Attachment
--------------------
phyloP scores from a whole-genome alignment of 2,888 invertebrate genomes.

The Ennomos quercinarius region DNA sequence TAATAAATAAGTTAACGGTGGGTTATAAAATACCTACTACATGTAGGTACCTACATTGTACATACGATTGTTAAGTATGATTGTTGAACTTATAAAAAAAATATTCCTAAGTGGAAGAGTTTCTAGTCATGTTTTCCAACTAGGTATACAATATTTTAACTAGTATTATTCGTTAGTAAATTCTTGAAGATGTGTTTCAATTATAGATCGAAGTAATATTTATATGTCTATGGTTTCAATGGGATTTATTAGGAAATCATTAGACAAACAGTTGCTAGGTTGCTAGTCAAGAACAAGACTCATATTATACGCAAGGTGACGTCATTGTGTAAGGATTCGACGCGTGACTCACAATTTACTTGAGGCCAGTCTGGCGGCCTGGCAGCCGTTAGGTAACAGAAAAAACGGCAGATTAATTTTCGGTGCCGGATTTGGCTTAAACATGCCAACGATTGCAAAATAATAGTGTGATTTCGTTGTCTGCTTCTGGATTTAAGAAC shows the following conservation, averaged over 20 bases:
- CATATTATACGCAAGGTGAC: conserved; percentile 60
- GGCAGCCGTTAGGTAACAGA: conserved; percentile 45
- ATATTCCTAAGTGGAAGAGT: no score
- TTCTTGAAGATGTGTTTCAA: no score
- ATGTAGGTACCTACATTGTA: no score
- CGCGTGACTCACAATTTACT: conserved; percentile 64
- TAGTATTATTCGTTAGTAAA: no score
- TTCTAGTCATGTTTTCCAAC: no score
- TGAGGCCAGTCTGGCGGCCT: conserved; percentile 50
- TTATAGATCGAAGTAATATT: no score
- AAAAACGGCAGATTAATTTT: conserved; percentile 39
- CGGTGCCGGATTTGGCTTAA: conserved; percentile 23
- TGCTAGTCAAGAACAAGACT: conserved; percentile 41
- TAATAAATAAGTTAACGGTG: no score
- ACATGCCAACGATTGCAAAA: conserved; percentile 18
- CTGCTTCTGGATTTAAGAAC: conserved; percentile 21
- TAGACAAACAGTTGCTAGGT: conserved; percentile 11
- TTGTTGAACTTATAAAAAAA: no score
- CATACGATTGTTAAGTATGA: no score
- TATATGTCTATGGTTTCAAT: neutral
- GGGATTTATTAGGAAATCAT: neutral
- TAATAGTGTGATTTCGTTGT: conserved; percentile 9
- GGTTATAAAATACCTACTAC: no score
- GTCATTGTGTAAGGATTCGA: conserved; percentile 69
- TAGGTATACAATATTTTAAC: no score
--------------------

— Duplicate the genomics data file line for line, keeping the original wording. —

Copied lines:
phyloP scores from a whole-genome alignment of 2,888 invertebrate genomes.

The Ennomos quercinarius region DNA sequence TAATAAATAAGTTAACGGTGGGTTATAAAATACCTACTACATGTAGGTACCTACATTGTACATACGATTGTTAAGTATGATTGTTGAACTTATAAAAAAAATATTCCTAAGTGGAAGAGTTTCTAGTCATGTTTTCCAACTAGGTATACAATATTTTAACTAGTATTATTCGTTAGTAAATTCTTGAAGATGTGTTTCAATTATAGATCGAAGTAATATTTATATGTCTATGGTTTCAATGGGATTTATTAGGAAATCATTAGACAAACAGTTGCTAGGTTGCTAGTCAAGAACAAGACTCATATTATACGCAAGGTGACGTCATTGTGTAAGGATTCGACGCGTGACTCACAATTTACTTGAGGCCAGTCTGGCGGCCTGGCAGCCGTTAGGTAACAGAAAAAACGGCAGATTAATTTTCGGTGCCGGATTTGGCTTAAACATGCCAACGATTGCAAAATAATAGTGTGATTTCGTTGTCTGCTTCTGGATTTAAGAAC shows the following conservation, averaged over 20 bases:
- CATATTATACGCAAGGTGAC: conserved; percentile 60
- GGCAGCCGTTAGGTAACAGA: conserved; percentile 45
- ATATTCCTAAGTGGAAGAGT: no score
- TTCTTGAAGATGTGTTTCAA: no score
- ATGTAGGTACCTACATTGTA: no score
- CGCGTGACTCACAATTTACT: conserved; percentile 64
- TAGTATTATTCGTTAGTAAA: no score
- TTCTAGTCATGTTTTCCAAC: no score
- TGAGGCCAGTCTGGCGGCCT: conserved; percentile 50
- TTATAGATCGAAGTAATATT: no score
- AAAAACGGCAGATTAATTTT: conserved; percentile 39
- CGGTGCCGGATTTGGCTTAA: conserved; percentile 23
- TGCTAGTCAAGAACAAGACT: conserved; percentile 41
- TAATAAATAAGTTAACGGTG: no score
- ACATGCCAACGATTGCAAAA: conserved; percentile 18
- CTGCTTCTGGATTTAAGAAC: conserved; percentile 21
- TAGACAAACAGTTGCTAGGT: conserved; percentile 11
- TTGTTGAACTTATAAAAAAA: no score
- CATACGATTGTTAAGTATGA: no score
- TATATGTCTATGGTTTCAAT: neutral
- GGGATTTATTAGGAAATCAT: neutral
- TAATAGTGTGATTTCGTTGT: conserved; percentile 9
- GGTTATAAAATACCTACTAC: no score
- GTCATTGTGTAAGGATTCGA: conserved; percentile 69
- TAGGTATACAATATTTTAAC: no score